Tiling the Backsplash

Take a deep breath – its time to tile this b.

Before you dive into tiling, you should lay out the design to make sure the beginning and the end of the tile is the look that you want. We played around with different size tile spacers and layout before landing on our look. I couldn’t decide on the finished edge. Long story short, there are two options for your finished edge – bullnose (rounded edge) or Dural (metal/sharp edge).

We ended up going with bullnose because you get the softer edge (and “the metal edge can sometimes look tacky”- Jay).

Jay teaching us how to cut around the outlet

To hang the tile, we used SimpleSet Pre-Mixed Thin-Set Mortar. To apply, I used the flat side of the trowel to apply the mortar to the wall, in small sections at a time (approx 1 ft x 1 ft).

Once the Mortar is applied, we used a V-notched trowel to scrape off the excess – you’ll want to angle your trowel perpendicular to the wall to scrape off the excess

Then you begin placing your tile on the wall. Place tile spacers in between each piece of tile to get a consistent grout line. We used 1/16″ spacers and I love the look of the thin grout line.

There are a bunch of options when it comes to what you use to cut your tile- our choice is a wet saw. Jay let us borrow his, which may be a few years decades old – but still works like a dream. If you want to be just like Jay, you can find his Workforce THD500 Wet Saw on eBay.. for $75 – wait just give him a call, I’m sure he will let you borrow his.

Number 1 Rule while cutting tile, patience. Highly likely that you will measure 7 times and make 3 different cuts before you get a piece that fits, but it will be okay.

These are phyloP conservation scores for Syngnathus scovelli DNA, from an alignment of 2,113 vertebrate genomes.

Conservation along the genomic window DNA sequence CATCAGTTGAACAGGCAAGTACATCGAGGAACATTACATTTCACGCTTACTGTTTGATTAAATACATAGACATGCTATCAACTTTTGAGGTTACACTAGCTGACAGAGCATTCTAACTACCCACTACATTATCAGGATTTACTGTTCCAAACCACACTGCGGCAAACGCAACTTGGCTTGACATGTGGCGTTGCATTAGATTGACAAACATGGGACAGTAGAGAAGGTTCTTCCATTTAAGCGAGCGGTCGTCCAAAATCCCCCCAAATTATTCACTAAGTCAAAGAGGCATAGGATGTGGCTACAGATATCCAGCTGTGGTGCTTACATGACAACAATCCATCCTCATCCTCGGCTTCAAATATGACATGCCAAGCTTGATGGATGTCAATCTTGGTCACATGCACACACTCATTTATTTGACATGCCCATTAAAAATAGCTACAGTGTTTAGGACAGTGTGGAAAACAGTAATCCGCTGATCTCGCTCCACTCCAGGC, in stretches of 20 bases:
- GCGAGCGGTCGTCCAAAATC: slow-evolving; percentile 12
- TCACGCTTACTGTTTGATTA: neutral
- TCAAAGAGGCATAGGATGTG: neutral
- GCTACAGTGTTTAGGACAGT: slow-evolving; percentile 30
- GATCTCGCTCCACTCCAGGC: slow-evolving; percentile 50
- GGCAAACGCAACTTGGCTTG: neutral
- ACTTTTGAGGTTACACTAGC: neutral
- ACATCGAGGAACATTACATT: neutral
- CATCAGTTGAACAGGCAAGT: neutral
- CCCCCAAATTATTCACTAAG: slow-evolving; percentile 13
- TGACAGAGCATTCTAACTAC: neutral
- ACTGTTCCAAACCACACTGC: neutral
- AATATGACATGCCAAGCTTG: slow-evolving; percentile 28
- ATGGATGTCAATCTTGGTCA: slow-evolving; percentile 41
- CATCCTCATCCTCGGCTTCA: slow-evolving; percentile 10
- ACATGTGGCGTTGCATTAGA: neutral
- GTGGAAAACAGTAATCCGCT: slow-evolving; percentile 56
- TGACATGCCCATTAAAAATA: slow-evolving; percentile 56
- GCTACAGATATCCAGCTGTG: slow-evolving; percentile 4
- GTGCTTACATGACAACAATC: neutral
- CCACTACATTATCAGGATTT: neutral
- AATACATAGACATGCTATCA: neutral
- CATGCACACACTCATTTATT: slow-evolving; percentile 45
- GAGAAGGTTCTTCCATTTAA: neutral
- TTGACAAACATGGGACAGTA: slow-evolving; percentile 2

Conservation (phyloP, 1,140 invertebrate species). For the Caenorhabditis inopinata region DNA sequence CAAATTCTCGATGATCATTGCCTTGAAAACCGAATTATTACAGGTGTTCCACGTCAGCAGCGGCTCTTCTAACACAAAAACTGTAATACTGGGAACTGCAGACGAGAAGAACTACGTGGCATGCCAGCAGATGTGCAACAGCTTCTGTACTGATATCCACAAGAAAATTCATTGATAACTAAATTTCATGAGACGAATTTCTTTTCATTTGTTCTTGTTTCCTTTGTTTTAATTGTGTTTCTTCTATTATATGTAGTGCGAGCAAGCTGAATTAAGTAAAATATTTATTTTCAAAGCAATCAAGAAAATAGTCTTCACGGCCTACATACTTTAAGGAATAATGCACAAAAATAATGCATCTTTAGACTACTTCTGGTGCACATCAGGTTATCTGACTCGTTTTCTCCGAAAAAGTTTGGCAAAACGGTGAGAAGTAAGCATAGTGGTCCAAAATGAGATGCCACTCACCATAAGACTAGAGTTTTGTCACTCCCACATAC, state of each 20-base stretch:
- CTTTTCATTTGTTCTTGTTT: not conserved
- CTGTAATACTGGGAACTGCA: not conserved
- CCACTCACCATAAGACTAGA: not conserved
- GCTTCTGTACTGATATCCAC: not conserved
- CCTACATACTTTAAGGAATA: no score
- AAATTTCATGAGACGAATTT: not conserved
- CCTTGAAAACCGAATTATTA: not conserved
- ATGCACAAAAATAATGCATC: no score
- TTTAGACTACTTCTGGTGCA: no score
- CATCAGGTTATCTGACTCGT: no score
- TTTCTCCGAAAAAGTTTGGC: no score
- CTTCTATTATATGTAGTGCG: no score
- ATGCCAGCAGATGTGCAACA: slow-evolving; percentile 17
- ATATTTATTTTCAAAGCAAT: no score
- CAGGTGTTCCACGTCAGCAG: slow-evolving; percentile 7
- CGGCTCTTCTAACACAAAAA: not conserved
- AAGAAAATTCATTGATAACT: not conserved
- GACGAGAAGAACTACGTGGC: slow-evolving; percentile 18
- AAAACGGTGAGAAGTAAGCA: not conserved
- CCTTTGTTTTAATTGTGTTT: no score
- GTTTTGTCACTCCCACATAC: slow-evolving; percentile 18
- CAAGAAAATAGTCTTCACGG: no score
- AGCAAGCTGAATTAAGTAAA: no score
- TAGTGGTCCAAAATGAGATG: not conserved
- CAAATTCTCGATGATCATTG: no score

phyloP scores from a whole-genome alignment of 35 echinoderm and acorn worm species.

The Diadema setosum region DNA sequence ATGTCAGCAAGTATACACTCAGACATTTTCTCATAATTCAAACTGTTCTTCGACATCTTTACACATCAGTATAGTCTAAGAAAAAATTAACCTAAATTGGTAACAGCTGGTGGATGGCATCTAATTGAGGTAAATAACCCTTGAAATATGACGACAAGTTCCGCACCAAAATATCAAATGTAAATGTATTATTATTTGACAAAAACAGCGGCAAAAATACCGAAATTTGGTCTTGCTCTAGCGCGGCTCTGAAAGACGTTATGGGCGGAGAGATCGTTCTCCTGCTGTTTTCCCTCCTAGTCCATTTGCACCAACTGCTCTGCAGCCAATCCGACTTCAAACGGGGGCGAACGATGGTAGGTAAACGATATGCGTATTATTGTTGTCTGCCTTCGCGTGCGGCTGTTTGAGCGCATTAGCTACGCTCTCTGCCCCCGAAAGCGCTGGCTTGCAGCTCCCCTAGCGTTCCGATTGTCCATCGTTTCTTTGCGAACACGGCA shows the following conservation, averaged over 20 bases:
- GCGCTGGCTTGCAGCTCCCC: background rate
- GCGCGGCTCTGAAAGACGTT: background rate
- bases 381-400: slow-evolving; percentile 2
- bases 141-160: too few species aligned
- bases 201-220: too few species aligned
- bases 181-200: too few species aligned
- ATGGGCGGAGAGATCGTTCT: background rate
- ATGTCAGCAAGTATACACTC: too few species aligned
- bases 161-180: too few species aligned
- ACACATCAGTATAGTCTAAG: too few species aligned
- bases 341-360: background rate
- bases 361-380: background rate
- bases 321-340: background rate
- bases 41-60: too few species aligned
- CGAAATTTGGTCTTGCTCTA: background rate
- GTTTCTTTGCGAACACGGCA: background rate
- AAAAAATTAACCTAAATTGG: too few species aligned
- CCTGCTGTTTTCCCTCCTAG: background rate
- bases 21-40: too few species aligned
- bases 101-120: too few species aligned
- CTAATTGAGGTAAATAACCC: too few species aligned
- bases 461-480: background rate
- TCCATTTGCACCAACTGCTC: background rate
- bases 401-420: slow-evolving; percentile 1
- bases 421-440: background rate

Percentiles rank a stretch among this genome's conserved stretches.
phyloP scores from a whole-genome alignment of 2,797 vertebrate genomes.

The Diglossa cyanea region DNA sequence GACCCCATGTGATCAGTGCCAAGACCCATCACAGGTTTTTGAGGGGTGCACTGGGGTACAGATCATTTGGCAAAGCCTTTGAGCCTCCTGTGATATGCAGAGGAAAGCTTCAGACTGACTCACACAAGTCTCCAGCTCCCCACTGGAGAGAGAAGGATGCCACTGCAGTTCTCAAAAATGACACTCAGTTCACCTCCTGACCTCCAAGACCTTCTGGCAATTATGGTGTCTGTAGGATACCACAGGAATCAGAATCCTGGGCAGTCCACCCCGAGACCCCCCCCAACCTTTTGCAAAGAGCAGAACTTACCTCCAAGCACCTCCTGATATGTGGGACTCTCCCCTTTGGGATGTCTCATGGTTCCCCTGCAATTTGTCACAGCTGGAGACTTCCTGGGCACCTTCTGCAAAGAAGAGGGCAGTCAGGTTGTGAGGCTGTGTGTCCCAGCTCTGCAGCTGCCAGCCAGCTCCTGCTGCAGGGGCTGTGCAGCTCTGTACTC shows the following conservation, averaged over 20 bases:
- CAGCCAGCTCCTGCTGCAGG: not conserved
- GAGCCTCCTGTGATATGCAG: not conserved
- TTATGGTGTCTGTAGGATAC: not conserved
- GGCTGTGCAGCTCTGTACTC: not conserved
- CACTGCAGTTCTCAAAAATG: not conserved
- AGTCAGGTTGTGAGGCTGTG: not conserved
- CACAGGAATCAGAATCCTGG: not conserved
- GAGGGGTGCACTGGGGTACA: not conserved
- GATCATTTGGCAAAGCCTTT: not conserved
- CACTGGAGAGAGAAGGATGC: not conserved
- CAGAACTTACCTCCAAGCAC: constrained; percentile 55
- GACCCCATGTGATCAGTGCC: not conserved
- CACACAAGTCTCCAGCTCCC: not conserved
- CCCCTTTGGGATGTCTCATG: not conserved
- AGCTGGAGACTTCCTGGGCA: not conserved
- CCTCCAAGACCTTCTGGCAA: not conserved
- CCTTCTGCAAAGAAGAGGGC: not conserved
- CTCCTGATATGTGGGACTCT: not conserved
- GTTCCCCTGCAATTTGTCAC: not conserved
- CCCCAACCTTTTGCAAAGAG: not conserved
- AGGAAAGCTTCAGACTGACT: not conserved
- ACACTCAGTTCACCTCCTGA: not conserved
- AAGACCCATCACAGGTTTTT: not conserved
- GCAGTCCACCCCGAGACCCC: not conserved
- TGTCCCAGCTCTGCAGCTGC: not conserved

You need to wait at least 24 hours after you finish tiling to apply the grout. One of my favorite bloggers, Young House Love, raves about Mapei Flexcolor Grout. If its good enough for John & Sherry, it’s good enough for us (p.s. follow them, you will not regret it).

Reasons this grout is amazing:
1) Pre-mixed.
2) Stain resistant and doesn’t need to be sealed.
3) Shrinkage Controlled
4) Easy to clean

To apply, moisten the tile lightly with a sponge. Use a Grout Float to smear grout on the tile like you’re putting cream cheese on a bagel. Make sure you really push it into all of the nooks and cranny. Remove excess grout from the center of tiles (future you will appreciate that). You want to leave the excess by the grout lines.

Wait 5-10 minutes for the grout to dry before you start to clean.

To clean, moisten your sponge and clean the excess grout off the tile. Repeat until your tile is smooth and no longer has a hazy look from the grout. You’re going to need some elbow grease and to change the water frequently, but you’ve got this.

This was the easiest and hardest thing for me to finish. Caulking is so easy, but it was the process of finishing the project that seemed daunting (do you ever feel like projects hang in the 95% complete stage for far too long??).

Step 1. Put painters tape down about 1/8″ away from the tile to give space for the caulk.
Step 2. Place a bead of caulk down.
We’re trying out DAP’s Extreme Stretch Product to hopefully combat the extreme shrinking many people see in Kitchens.
Step 3. Wet your finger, or your use the Husky 3-1 Caulk Tool, and run across the caulk to blend into the tile and counter top.
Step 4. Once you like the look of the caulk, remove the painters tape.

DAP Extreme Stretch Caulk
Caulk Gun
Subway Tile
Bullnose Tile
Detailed Tile
Pencil Tile
1/16″ spacers
Similar Wet Saw

7 thoughts on “Tiling the Backsplash

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